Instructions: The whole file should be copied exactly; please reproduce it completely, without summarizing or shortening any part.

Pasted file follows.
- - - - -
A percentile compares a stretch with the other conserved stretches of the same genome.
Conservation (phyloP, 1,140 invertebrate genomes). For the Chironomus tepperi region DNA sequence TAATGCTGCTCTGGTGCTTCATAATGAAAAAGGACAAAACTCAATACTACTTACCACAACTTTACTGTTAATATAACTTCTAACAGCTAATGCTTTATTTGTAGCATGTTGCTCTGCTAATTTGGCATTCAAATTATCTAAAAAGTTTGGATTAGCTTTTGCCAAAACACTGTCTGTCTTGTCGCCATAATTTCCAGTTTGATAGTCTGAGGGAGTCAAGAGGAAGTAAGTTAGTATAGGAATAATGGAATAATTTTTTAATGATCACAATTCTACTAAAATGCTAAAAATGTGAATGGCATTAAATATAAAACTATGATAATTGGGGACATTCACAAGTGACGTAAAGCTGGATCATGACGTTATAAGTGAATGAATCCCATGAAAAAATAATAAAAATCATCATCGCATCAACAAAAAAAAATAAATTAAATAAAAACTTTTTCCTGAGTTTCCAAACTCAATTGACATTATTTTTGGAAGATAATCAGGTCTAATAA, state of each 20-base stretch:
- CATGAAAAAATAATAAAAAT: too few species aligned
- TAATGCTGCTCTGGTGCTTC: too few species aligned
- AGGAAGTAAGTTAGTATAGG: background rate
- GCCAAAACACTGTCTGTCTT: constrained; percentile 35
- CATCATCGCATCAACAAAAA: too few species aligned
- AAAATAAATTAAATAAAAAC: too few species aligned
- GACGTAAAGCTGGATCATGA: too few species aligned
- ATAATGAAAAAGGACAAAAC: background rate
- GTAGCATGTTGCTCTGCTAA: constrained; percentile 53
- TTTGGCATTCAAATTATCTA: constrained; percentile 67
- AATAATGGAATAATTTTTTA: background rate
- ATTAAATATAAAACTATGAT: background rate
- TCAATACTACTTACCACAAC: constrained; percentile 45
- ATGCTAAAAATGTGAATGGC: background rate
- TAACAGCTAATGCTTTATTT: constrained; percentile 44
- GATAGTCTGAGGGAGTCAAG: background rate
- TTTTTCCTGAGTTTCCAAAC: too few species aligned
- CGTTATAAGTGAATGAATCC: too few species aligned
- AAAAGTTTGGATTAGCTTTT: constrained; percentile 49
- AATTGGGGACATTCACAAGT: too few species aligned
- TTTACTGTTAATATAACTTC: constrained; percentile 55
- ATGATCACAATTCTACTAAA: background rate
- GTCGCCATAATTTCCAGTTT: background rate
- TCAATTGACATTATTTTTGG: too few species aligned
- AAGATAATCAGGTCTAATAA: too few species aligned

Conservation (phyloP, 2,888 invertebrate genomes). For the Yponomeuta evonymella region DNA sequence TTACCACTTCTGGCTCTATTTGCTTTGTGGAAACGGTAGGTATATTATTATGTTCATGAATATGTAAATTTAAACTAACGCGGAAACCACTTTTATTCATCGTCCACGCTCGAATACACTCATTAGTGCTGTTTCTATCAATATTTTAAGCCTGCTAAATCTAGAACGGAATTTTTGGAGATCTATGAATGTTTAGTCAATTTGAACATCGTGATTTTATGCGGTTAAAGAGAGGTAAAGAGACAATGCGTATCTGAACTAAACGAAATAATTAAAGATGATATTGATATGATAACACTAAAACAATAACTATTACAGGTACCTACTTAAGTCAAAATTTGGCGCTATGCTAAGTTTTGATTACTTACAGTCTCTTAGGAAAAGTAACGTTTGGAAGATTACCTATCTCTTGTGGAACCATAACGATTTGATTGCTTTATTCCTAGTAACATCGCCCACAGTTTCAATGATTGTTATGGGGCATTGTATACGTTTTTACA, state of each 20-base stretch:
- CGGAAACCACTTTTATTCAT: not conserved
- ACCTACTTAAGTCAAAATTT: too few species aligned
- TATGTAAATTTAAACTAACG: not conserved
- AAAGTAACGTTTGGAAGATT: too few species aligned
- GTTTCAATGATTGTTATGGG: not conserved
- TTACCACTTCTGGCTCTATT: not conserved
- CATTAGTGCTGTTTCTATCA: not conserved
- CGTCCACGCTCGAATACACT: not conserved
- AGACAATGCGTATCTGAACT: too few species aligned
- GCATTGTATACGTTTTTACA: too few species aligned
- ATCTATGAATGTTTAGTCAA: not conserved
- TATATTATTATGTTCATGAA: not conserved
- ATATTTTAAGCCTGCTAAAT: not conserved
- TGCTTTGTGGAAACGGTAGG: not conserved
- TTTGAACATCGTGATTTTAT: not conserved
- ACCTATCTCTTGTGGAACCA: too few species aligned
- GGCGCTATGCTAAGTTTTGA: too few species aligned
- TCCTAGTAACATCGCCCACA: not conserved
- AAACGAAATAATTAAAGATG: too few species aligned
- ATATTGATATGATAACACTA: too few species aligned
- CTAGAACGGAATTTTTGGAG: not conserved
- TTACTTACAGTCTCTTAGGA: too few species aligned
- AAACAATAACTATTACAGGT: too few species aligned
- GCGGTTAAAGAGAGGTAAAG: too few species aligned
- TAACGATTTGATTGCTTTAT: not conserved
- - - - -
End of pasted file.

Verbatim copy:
A percentile compares a stretch with the other conserved stretches of the same genome.
Conservation (phyloP, 1,140 invertebrate genomes). For the Chironomus tepperi region DNA sequence TAATGCTGCTCTGGTGCTTCATAATGAAAAAGGACAAAACTCAATACTACTTACCACAACTTTACTGTTAATATAACTTCTAACAGCTAATGCTTTATTTGTAGCATGTTGCTCTGCTAATTTGGCATTCAAATTATCTAAAAAGTTTGGATTAGCTTTTGCCAAAACACTGTCTGTCTTGTCGCCATAATTTCCAGTTTGATAGTCTGAGGGAGTCAAGAGGAAGTAAGTTAGTATAGGAATAATGGAATAATTTTTTAATGATCACAATTCTACTAAAATGCTAAAAATGTGAATGGCATTAAATATAAAACTATGATAATTGGGGACATTCACAAGTGACGTAAAGCTGGATCATGACGTTATAAGTGAATGAATCCCATGAAAAAATAATAAAAATCATCATCGCATCAACAAAAAAAAATAAATTAAATAAAAACTTTTTCCTGAGTTTCCAAACTCAATTGACATTATTTTTGGAAGATAATCAGGTCTAATAA, state of each 20-base stretch:
- CATGAAAAAATAATAAAAAT: too few species aligned
- TAATGCTGCTCTGGTGCTTC: too few species aligned
- AGGAAGTAAGTTAGTATAGG: background rate
- GCCAAAACACTGTCTGTCTT: constrained; percentile 35
- CATCATCGCATCAACAAAAA: too few species aligned
- AAAATAAATTAAATAAAAAC: too few species aligned
- GACGTAAAGCTGGATCATGA: too few species aligned
- ATAATGAAAAAGGACAAAAC: background rate
- GTAGCATGTTGCTCTGCTAA: constrained; percentile 53
- TTTGGCATTCAAATTATCTA: constrained; percentile 67
- AATAATGGAATAATTTTTTA: background rate
- ATTAAATATAAAACTATGAT: background rate
- TCAATACTACTTACCACAAC: constrained; percentile 45
- ATGCTAAAAATGTGAATGGC: background rate
- TAACAGCTAATGCTTTATTT: constrained; percentile 44
- GATAGTCTGAGGGAGTCAAG: background rate
- TTTTTCCTGAGTTTCCAAAC: too few species aligned
- CGTTATAAGTGAATGAATCC: too few species aligned
- AAAAGTTTGGATTAGCTTTT: constrained; percentile 49
- AATTGGGGACATTCACAAGT: too few species aligned
- TTTACTGTTAATATAACTTC: constrained; percentile 55
- ATGATCACAATTCTACTAAA: background rate
- GTCGCCATAATTTCCAGTTT: background rate
- TCAATTGACATTATTTTTGG: too few species aligned
- AAGATAATCAGGTCTAATAA: too few species aligned

Conservation (phyloP, 2,888 invertebrate genomes). For the Yponomeuta evonymella region DNA sequence TTACCACTTCTGGCTCTATTTGCTTTGTGGAAACGGTAGGTATATTATTATGTTCATGAATATGTAAATTTAAACTAACGCGGAAACCACTTTTATTCATCGTCCACGCTCGAATACACTCATTAGTGCTGTTTCTATCAATATTTTAAGCCTGCTAAATCTAGAACGGAATTTTTGGAGATCTATGAATGTTTAGTCAATTTGAACATCGTGATTTTATGCGGTTAAAGAGAGGTAAAGAGACAATGCGTATCTGAACTAAACGAAATAATTAAAGATGATATTGATATGATAACACTAAAACAATAACTATTACAGGTACCTACTTAAGTCAAAATTTGGCGCTATGCTAAGTTTTGATTACTTACAGTCTCTTAGGAAAAGTAACGTTTGGAAGATTACCTATCTCTTGTGGAACCATAACGATTTGATTGCTTTATTCCTAGTAACATCGCCCACAGTTTCAATGATTGTTATGGGGCATTGTATACGTTTTTACA, state of each 20-base stretch:
- CGGAAACCACTTTTATTCAT: not conserved
- ACCTACTTAAGTCAAAATTT: too few species aligned
- TATGTAAATTTAAACTAACG: not conserved
- AAAGTAACGTTTGGAAGATT: too few species aligned
- GTTTCAATGATTGTTATGGG: not conserved
- TTACCACTTCTGGCTCTATT: not conserved
- CATTAGTGCTGTTTCTATCA: not conserved
- CGTCCACGCTCGAATACACT: not conserved
- AGACAATGCGTATCTGAACT: too few species aligned
- GCATTGTATACGTTTTTACA: too few species aligned
- ATCTATGAATGTTTAGTCAA: not conserved
- TATATTATTATGTTCATGAA: not conserved
- ATATTTTAAGCCTGCTAAAT: not conserved
- TGCTTTGTGGAAACGGTAGG: not conserved
- TTTGAACATCGTGATTTTAT: not conserved
- ACCTATCTCTTGTGGAACCA: too few species aligned
- GGCGCTATGCTAAGTTTTGA: too few species aligned
- TCCTAGTAACATCGCCCACA: not conserved
- AAACGAAATAATTAAAGATG: too few species aligned
- ATATTGATATGATAACACTA: too few species aligned
- CTAGAACGGAATTTTTGGAG: not conserved
- TTACTTACAGTCTCTTAGGA: too few species aligned
- AAACAATAACTATTACAGGT: too few species aligned
- GCGGTTAAAGAGAGGTAAAG: too few species aligned
- TAACGATTTGATTGCTTTAT: not conserved